Do I Have Migraine Headaches?
If you have headaches and are wondering if they could be migraine headaches we can probably help you figure that out.
There are some very distinctive characteristics of migraine headaches that can differentiate migraines from other types of headaches such as tension headaches, stress headaches, cluster headaches or other types of headaches.
Migraine headaches are more often than not one-sided, meaning the pain is felt on only one side of the head.
Most of the time the pain of a migraine headache can be felt in the temple area or behind one of the eyes or ears. Migraine headaches can become severe and disabling.
Nausea is a common symptom of this type of headache as is vomiting or sensitivity to light or sound. About 20% of patients with migraine headaches experience an aura.
An aura is a disturbance in vision that can consist of bright blinking colored lights that move across the field of vision.
Migraine headaches can become chronic in nature. When they are chronic the patient most commonly experiences them once or twice a month.
However, in some instances migraine headaches can occur as often as once or twice a week. Migraine headaches affect people between the ages of 15 and 55 and are more common in women than in men.
Migraines affect women about 3 times as often as men.
Migraines affect about 30 or 40 million Americans, but they are less common than tension headaches. It is estimated that about 75% of all headaches are tension headaches.
Tension headaches are typically characterized by a dull pain over the entire head while migraines are usually throbbing in nature and located in one particular spot.
In other words, tension-type headaches are a constant dull pain while migraines throb like the beating of the heart.
Chronic tension headaches can occur every day while chronic migraine headaches occur less often, usually once a week to once a month.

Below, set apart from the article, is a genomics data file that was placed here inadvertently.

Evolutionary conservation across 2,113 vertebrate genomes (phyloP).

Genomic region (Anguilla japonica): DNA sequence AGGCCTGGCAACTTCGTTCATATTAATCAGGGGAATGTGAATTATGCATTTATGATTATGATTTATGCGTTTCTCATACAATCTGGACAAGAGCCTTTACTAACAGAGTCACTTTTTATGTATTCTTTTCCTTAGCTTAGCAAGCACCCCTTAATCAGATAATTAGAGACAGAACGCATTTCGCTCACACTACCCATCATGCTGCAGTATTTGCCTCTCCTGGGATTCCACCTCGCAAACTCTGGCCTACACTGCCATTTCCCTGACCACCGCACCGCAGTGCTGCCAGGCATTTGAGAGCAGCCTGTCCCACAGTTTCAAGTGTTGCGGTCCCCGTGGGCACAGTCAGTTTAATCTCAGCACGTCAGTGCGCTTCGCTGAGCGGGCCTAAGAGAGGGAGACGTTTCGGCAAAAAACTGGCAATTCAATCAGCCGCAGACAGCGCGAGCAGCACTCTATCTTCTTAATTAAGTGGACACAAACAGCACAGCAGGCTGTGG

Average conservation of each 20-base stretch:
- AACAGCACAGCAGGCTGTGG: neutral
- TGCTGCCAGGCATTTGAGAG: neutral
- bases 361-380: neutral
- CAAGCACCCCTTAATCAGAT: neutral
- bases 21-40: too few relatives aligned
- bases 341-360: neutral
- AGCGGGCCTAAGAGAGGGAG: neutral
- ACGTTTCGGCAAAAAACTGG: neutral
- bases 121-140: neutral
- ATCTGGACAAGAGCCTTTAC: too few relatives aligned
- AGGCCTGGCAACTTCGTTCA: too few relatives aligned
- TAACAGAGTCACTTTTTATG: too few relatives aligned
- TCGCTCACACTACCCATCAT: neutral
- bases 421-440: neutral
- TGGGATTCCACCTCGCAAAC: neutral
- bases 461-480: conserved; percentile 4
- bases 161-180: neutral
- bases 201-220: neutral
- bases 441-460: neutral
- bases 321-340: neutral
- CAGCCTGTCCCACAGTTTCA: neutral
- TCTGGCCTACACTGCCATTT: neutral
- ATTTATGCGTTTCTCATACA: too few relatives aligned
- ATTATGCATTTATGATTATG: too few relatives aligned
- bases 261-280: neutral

Fatigue and stress can cause both types of headaches, but migraine headaches can be triggered by other factors such as different types of food.
Migraine headaches can sometimes be helped by eliminating these triggers. Foods that may lead to migraines include cheese, alcohol, MSG (monosodium glutamate),
nuts, beans, caffeine, chocolate, onions and others. Eliminating the trigger may eliminate the migraines.
Cluster headaches are far less common than either migraine headaches or tension-type-headaches. Men are about six times more likely than women to experience cluster headaches.
The pain of a cluster headache starts quickly, without any warning, and typically reaches its peak between two and fifteen minutes.
The pain of a cluster headache can be extremely intense, deep and explosive. Migraines are usually “pulsing” while clusters are not.
Between 10 and 20 percent of cluster patients have “ice-pick” or “stabbing” pain around the eyes. This stabbing pain typically lasts for a few seconds, but can occur several times in succession.
When this sudden attack of intense pain occurs it usually means that the headache is near its end.
For natural migraine headache relief it is often beneficial to relax and rest. Sometimes lying in a dark room with an ice pack on the base of the skull can reduce the pressure that is felt in the head.
The same treatment can also help tension or stress headaches. Reducing stress can go a long way to relieving many headache symptoms.
If you experience chronic headaches and over-the-counter medication or natural remedies do not help it may be wise to consult a physician.
A confusing situation. A hard exam. A long, tedious talk. In situations like these, a person may normally feel like having a headache.
But unfortunately, some people experience more than just a simple headache. Throbbing on an area in your head may be a sign of migraine. But what is migraine and how is it different from a headache?
A headache is described as the pain in the head located above the eyes and the ears, behind the head, or at the back of the upper neck.